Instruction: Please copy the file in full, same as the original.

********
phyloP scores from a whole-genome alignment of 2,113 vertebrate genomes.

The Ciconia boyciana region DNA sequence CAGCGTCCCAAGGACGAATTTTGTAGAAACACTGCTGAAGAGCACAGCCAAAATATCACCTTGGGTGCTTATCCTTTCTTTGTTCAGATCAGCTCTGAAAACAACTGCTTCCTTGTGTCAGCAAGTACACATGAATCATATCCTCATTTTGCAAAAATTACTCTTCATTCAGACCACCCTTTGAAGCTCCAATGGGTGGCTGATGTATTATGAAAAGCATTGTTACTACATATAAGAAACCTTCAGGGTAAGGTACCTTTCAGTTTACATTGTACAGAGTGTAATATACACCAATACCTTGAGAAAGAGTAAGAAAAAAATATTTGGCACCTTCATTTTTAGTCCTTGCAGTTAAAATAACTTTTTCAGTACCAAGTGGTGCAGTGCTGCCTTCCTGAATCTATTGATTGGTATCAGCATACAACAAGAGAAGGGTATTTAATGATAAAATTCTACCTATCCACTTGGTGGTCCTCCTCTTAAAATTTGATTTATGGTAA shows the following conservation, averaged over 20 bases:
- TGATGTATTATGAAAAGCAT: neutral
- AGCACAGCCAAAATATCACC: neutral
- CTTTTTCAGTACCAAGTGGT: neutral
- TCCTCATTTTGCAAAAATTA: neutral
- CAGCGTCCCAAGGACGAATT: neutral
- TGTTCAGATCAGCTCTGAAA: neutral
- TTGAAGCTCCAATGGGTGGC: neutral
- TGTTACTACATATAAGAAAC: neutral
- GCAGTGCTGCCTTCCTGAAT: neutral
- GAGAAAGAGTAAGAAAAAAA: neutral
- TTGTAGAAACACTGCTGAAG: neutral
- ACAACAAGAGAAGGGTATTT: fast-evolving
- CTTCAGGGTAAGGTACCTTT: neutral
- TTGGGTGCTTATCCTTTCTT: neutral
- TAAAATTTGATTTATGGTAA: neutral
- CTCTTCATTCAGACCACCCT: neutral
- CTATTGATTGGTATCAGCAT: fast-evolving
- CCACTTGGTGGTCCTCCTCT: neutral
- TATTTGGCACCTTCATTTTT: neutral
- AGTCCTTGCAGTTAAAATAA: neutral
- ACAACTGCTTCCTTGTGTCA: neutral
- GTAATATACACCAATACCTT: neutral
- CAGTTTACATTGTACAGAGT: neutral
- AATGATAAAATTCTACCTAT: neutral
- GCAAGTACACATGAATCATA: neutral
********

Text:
phyloP scores from a whole-genome alignment of 2,113 vertebrate genomes.

The Ciconia boyciana region DNA sequence CAGCGTCCCAAGGACGAATTTTGTAGAAACACTGCTGAAGAGCACAGCCAAAATATCACCTTGGGTGCTTATCCTTTCTTTGTTCAGATCAGCTCTGAAAACAACTGCTTCCTTGTGTCAGCAAGTACACATGAATCATATCCTCATTTTGCAAAAATTACTCTTCATTCAGACCACCCTTTGAAGCTCCAATGGGTGGCTGATGTATTATGAAAAGCATTGTTACTACATATAAGAAACCTTCAGGGTAAGGTACCTTTCAGTTTACATTGTACAGAGTGTAATATACACCAATACCTTGAGAAAGAGTAAGAAAAAAATATTTGGCACCTTCATTTTTAGTCCTTGCAGTTAAAATAACTTTTTCAGTACCAAGTGGTGCAGTGCTGCCTTCCTGAATCTATTGATTGGTATCAGCATACAACAAGAGAAGGGTATTTAATGATAAAATTCTACCTATCCACTTGGTGGTCCTCCTCTTAAAATTTGATTTATGGTAA shows the following conservation, averaged over 20 bases:
- TGATGTATTATGAAAAGCAT: neutral
- AGCACAGCCAAAATATCACC: neutral
- CTTTTTCAGTACCAAGTGGT: neutral
- TCCTCATTTTGCAAAAATTA: neutral
- CAGCGTCCCAAGGACGAATT: neutral
- TGTTCAGATCAGCTCTGAAA: neutral
- TTGAAGCTCCAATGGGTGGC: neutral
- TGTTACTACATATAAGAAAC: neutral
- GCAGTGCTGCCTTCCTGAAT: neutral
- GAGAAAGAGTAAGAAAAAAA: neutral
- TTGTAGAAACACTGCTGAAG: neutral
- ACAACAAGAGAAGGGTATTT: fast-evolving
- CTTCAGGGTAAGGTACCTTT: neutral
- TTGGGTGCTTATCCTTTCTT: neutral
- TAAAATTTGATTTATGGTAA: neutral
- CTCTTCATTCAGACCACCCT: neutral
- CTATTGATTGGTATCAGCAT: fast-evolving
- CCACTTGGTGGTCCTCCTCT: neutral
- TATTTGGCACCTTCATTTTT: neutral
- AGTCCTTGCAGTTAAAATAA: neutral
- ACAACTGCTTCCTTGTGTCA: neutral
- GTAATATACACCAATACCTT: neutral
- CAGTTTACATTGTACAGAGT: neutral
- AATGATAAAATTCTACCTAT: neutral
- GCAAGTACACATGAATCATA: neutral